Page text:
Trees, chalk and theology in Walthamstow

Chalk message on pavement next to tree: London Plane makes beauty out of pollution

Rachel's shadow falls over a message about one of her favourite trees, the London Plane. (All photos: Rachel Summers)

Wild about trees: Rachel Summers

East London pioneer Rachel Summers is on a mission to get people to notice trees in their neighbourhood and her efforts are now inspiring more and more people thanks to blossoming media coverage

Taking time to notice what matters – not least the beauty of nature – has been an emerging theme of lockdown for many people.

Now Rachel, a Forest School practitioner and Forest Church leader in east London, has caught the attention of the media for taking her chalk to the streets to help her neighbourhood see the wood for the trees.

On her daily exercise walks around Walthamstow, Rachel has been chalking the names and characteristics of local trees on the pavement under or beside them.

Chalk on pavement next to tree: "Honey locust tree: highly adaptable"
Rachel’s Twitter feed @curiouswilds has become a spotter’s guide to urban trees


In the last month she has been featured on the local ITV television news, in Time Out and on the BBC website.

When her activity first got mentioned on Twitter (follow Rachel @curiouswilds) it was the local MP Stella Creasy who was instantly able to identify Rachel’s work. Rachel is known locally for running the forest school Curious Wilds.

Chalk message under tree: False Acacia - highly resilient

Rachel is also a graduate of the St Cedd Centre for Pioneer Mission, CMS’s pioneer hub in partnership with Chelmsford diocese, and is planning to study with CMS in Oxford from September. She has also written three books on discovering God through creation (Wild Lent, Wild Advent and Wild Worship).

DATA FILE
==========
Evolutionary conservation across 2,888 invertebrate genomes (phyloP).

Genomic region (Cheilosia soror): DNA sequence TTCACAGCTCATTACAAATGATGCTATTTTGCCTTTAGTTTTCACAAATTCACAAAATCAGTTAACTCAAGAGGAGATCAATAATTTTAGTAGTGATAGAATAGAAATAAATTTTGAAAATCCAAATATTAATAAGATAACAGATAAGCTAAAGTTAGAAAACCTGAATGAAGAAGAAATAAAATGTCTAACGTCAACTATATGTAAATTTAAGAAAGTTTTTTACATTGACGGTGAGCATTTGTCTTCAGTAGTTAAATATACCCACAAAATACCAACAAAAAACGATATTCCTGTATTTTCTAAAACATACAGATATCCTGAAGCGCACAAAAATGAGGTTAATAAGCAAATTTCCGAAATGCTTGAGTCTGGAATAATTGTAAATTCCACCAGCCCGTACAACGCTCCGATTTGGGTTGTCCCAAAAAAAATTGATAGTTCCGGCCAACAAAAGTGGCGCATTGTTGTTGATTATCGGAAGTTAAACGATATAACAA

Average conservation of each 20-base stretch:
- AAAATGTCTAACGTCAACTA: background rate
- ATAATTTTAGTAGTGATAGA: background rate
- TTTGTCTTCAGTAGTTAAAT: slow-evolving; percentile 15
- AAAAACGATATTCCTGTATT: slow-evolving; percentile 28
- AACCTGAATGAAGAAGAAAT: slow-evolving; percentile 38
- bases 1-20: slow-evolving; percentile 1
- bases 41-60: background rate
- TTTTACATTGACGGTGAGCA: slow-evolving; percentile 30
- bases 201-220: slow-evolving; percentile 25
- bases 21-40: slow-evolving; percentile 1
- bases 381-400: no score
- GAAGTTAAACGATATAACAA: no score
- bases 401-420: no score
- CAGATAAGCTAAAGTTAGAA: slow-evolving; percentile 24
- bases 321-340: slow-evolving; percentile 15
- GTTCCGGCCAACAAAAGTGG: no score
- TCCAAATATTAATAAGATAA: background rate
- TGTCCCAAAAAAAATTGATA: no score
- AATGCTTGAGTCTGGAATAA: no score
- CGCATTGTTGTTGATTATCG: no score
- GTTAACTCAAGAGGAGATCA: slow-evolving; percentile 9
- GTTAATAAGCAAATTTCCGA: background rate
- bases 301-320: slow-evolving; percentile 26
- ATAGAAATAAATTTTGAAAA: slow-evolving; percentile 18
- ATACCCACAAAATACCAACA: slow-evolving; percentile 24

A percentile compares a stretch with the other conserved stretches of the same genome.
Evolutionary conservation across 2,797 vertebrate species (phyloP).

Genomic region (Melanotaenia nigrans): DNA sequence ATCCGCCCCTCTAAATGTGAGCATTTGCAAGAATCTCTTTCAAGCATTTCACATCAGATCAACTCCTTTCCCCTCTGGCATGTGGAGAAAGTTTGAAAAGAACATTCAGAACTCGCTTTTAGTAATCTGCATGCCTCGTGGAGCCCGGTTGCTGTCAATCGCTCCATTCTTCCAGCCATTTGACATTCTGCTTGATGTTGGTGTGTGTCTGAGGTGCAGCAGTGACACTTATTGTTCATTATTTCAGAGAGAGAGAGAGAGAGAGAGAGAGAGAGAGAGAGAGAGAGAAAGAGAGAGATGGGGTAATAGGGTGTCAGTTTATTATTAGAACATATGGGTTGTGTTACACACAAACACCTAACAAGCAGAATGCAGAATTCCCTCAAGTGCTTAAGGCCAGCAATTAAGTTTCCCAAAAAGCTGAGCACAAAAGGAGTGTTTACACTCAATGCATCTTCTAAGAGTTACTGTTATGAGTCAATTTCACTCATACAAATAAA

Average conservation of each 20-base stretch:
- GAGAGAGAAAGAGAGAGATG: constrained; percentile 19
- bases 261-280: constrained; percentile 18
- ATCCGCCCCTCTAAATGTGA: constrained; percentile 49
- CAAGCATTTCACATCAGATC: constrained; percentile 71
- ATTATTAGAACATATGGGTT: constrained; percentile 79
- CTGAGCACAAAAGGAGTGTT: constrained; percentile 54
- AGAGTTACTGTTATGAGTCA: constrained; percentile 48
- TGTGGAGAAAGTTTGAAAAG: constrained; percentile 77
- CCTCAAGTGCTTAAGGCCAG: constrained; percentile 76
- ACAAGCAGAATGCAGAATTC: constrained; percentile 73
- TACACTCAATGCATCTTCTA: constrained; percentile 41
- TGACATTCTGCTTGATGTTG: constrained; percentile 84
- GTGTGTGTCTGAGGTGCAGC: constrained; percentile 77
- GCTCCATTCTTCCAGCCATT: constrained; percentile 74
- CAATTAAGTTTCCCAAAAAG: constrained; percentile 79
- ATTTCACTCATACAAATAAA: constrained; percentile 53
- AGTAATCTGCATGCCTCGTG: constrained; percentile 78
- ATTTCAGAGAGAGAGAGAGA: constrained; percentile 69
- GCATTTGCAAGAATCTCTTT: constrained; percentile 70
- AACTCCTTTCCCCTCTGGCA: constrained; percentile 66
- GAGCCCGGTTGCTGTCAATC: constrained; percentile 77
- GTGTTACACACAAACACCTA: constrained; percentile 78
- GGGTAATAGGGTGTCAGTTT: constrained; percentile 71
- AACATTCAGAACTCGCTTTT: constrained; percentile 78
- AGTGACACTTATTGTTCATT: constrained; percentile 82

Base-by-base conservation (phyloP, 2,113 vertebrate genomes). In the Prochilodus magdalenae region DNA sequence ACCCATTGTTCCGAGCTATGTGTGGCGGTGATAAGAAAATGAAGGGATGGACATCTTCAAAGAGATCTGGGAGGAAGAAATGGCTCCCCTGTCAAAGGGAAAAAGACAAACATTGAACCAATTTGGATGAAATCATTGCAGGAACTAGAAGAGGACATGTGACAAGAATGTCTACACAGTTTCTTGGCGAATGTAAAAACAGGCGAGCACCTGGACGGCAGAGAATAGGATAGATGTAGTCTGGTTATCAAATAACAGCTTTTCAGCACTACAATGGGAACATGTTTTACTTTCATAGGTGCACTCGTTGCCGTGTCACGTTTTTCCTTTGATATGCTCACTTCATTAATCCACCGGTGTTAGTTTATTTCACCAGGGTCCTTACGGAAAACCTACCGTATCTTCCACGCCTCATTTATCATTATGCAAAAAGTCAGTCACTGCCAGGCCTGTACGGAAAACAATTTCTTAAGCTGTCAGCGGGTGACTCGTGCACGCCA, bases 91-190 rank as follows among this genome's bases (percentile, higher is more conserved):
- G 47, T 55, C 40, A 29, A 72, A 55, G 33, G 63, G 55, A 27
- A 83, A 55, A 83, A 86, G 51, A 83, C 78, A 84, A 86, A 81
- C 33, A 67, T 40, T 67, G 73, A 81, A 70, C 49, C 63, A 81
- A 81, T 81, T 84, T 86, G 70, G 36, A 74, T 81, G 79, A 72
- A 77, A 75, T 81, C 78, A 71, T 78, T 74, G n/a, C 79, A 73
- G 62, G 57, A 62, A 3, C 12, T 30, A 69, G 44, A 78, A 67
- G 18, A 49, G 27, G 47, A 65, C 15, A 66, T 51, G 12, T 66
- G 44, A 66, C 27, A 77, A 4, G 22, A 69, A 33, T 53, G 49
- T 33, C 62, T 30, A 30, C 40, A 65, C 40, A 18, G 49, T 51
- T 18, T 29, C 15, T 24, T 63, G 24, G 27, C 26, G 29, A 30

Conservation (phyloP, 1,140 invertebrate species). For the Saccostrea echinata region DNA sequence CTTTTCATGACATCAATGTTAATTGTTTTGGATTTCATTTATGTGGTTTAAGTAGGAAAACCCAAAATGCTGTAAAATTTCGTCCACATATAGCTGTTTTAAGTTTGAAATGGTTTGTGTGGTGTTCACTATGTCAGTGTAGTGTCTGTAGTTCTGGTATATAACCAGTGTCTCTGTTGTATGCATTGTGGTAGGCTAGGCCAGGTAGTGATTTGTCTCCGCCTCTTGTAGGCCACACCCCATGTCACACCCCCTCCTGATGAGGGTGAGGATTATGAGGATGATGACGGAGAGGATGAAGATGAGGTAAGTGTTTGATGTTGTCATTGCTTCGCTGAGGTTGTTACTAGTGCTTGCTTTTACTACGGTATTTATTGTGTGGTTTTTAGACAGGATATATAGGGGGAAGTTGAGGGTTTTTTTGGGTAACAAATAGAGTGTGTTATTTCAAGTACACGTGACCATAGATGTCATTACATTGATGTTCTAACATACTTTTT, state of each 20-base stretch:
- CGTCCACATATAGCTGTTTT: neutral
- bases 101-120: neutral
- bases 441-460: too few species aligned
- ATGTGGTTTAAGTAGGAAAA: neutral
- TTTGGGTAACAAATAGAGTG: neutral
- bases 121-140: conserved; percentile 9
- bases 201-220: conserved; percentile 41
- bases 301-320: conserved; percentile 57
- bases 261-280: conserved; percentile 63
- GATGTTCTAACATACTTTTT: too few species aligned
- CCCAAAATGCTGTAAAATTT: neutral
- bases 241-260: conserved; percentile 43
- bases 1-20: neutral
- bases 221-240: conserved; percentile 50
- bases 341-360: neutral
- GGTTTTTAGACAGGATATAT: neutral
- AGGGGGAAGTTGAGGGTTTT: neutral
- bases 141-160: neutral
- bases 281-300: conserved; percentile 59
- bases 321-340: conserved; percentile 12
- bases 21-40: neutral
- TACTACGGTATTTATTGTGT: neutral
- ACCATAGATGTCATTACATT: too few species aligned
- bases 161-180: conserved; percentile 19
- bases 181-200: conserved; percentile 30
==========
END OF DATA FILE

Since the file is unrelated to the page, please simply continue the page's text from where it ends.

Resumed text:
So it is no surprise that she is reflecting theologically on her new lockdown practice.

“Mission is about getting people to look up and look out,” says Rachel.

Chalk message on path by tree: Yew - can live for around 900 years before they are called 'ancient'. This one will have some tales to tell one day.

“‘Noticing’ is often prayer. When I’ve been doing this, it has felt so much like I’ve been ‘doing theology’, but with trees as my sacred text.

“I’ve been seeing what they, as part of God’s creation, have to speak to us in our particular situation right now. And this is what really seems to be resonating with people:

“‘Turkish hazel tolerates difficult conditions.’

“‘London Plane creates beauty out of pollution.’

“‘Silver Birch looks fragile but is actually extremely tough.’”

Chalk message under trees: Ash tree - wood absorbs shocks without splintering

Rachel believes her activity can help to change the way people see their immediate environment during the restrictions of lockdown.

“I have a strong sense that in this way I can present the prison of our streets as a gift, to be loved and cherished.”

As another of her chalkings declares, “In France, the Lime is a symbol of liberty.”

If you would like to join Rachel to study with us in September, book now for our online open day on 19 May.

//Mission Unscripted//

Read more about how Church Mission Society around the world is reacting to the coronavirus pandemic

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